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article imageTEPCO plan to build 'ice wall' questioned by nuclear authorities

By Karen Graham     May 3, 2014 in Environment
It has been more than three years since the March 2011 Fukushima Daiichi nuclear plant disaster, and the facility is still plagued with massive amounts of contaminated water. Repeated leaks and other mishaps have delayed decommissioning the plant.
A panel of nuclear experts met with Japanese nuclear regulatory officials on Friday in Tokyo to discuss their doubts about TEPCO's plans to build a subterranean "ice wall" at the disabled Fukushima power plant.
The Japanese government announced in September 2013 their plans to spend over $320 million on the underground ice barrier to prevent the contaminated water from seeping into the Pacific Ocean. Additional money was to be spent in upgrading water treatment plants in the area to remove radioactive elements, bringing the total price of the ice wall to just shy of $500 million.
When people hear the phrase "ice wall," a picture of a wall of ice comes to mind. The actual wall is more like a network of coils like the coils seen in a refrigerator or freezer. The coils transport liquid nitrogen at 30 degrees Kelvin, freezing the ground and supposedly creating an impenetrable barrier. Experts have said the frozen wall concept is a proven technology, but the size of the TEPCO project is "unprecedented."
The ice wall concept has many nuclear officials questioning the veracity of the plan in the long haul, even though government officials have said feasibility studies were done at the plant earlier and proved to be successful. TEPCO's announced plans to start construction of the ice wall in June of this year may have to be put on hold, though.
Toyoshi Fuketa, a commissioner with Japan's Nuclear Regulation Authority said the hydrological impact of the ice wall is still unclear. "We need to know if a frozen wall is really effective, and more importantly, we need to know whether a frozen wall may cause any trouble," Fuketa said.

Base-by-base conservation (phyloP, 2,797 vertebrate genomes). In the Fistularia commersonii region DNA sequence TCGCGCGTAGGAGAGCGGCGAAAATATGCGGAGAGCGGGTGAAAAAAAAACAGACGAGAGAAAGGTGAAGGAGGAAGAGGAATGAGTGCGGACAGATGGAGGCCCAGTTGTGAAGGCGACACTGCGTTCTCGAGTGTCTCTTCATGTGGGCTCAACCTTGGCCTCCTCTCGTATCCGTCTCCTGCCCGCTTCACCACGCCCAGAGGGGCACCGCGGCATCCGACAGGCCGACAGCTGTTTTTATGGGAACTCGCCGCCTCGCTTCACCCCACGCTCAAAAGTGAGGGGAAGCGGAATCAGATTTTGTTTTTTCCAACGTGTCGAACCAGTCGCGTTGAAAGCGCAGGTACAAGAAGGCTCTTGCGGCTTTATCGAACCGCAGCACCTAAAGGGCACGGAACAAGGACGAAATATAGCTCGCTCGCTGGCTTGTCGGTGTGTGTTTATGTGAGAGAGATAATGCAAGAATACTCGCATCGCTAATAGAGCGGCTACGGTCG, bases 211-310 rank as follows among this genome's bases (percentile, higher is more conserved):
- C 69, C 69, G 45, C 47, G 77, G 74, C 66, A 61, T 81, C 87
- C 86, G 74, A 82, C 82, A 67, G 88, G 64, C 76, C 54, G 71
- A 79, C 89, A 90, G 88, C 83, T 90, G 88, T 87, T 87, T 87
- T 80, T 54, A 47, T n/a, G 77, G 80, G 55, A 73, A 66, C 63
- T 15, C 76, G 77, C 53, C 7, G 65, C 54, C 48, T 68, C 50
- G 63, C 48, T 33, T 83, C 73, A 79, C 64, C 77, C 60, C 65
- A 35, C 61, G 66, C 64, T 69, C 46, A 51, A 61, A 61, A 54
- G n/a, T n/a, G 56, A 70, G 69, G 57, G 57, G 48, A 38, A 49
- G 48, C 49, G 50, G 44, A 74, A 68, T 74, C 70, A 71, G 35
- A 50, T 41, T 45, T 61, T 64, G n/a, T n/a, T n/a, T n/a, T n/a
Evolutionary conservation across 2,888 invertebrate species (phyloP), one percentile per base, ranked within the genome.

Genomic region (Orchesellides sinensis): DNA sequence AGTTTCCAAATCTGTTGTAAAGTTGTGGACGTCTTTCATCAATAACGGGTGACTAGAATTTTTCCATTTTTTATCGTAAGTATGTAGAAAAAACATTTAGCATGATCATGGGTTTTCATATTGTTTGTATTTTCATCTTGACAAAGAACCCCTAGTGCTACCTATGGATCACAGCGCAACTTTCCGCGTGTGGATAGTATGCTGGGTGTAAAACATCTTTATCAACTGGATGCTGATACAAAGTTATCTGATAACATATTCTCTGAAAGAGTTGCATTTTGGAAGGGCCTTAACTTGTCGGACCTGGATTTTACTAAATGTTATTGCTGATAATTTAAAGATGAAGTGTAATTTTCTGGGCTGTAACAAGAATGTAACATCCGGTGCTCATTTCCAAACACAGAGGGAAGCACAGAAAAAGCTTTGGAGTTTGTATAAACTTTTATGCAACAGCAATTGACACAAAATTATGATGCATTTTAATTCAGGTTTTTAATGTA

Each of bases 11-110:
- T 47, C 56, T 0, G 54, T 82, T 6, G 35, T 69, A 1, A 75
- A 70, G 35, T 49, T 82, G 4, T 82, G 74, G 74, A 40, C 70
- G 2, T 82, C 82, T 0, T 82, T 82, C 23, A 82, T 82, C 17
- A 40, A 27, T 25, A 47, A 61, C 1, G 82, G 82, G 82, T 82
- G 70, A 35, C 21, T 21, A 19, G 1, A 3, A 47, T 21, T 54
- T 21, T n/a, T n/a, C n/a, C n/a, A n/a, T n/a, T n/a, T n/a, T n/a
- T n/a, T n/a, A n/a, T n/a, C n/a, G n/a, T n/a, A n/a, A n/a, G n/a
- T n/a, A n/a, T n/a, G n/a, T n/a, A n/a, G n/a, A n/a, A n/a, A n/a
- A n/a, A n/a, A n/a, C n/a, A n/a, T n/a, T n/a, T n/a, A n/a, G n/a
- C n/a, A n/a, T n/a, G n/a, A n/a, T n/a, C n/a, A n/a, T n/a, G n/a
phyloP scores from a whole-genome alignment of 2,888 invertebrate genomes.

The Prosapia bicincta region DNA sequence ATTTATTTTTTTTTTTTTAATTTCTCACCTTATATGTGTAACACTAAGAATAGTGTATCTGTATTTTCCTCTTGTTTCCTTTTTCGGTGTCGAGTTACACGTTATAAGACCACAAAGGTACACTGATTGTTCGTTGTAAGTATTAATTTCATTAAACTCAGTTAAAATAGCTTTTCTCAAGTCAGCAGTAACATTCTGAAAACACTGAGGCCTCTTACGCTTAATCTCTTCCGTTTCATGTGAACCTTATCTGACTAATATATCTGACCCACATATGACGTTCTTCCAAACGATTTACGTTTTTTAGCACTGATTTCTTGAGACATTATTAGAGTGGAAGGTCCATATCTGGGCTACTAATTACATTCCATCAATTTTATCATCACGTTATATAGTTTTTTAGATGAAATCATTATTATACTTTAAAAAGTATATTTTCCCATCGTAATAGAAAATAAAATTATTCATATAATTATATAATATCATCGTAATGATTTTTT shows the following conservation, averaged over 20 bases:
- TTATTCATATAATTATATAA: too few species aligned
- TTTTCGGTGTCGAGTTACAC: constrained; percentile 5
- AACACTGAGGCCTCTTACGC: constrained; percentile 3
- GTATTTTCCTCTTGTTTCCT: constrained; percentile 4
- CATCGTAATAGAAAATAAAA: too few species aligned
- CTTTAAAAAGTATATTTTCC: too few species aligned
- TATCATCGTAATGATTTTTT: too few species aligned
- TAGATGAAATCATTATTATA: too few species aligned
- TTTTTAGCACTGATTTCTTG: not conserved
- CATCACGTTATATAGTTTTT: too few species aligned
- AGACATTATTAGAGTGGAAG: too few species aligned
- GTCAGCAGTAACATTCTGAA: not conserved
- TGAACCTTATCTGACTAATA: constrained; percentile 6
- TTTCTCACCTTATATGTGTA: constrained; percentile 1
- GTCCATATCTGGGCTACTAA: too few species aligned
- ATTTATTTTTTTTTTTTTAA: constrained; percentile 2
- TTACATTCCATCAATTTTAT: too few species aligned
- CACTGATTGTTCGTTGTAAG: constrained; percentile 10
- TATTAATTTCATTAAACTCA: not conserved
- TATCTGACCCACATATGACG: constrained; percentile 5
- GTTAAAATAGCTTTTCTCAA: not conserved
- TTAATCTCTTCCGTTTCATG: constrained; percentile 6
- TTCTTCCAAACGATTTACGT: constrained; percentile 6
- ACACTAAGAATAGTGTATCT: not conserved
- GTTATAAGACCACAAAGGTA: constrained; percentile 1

Former U.S. Nuclear Regulatory Commission Chairman Dale Klein heads a supervisory panel tasked with overseeing the plant operator’s nuclear safety efforts. Klain said, "I’m not convinced that the freeze wall is the best option. What I’m concerned about is unintended consequences. Where does that water go and what are the consequences of that? I think they need more testing and more analysis.”
Former British Atomic Energy Authority Chairperson Barbara Judge is also on the panel, and she said she was concerned about the effectiveness of the freeze wall during the summer months. “No one has built a freeze wall this long for this period of time. Typically, you build a freeze wall for a few months,” Klein also added.
In April, it was reported that Japanese nuclear regulatory officials were questioning the building of the wall. At that time, Commissioner Fuketa expressed concern about the ground sinking underneath the power plant. He went on to say that all the risks need to be examined further before any building was started. It was also learned on April 21 that the power plant's operator planned to pump up groundwater and release it into the Pacific Ocean. This has made fishermen very uneasy.
Bill Horak, chair of nuclear science and technology at Brookhaven National Laboratory in New York, said in September 2013 that it wasn't just the storage containers at the facility that were a source of contamination. "There's an aquifer underneath the plant that runs out to the sea, like an underground river," he told ABC News. "It picks up contaminants that have leaked into the ground, and no one has a good handle on how contaminated that water is."
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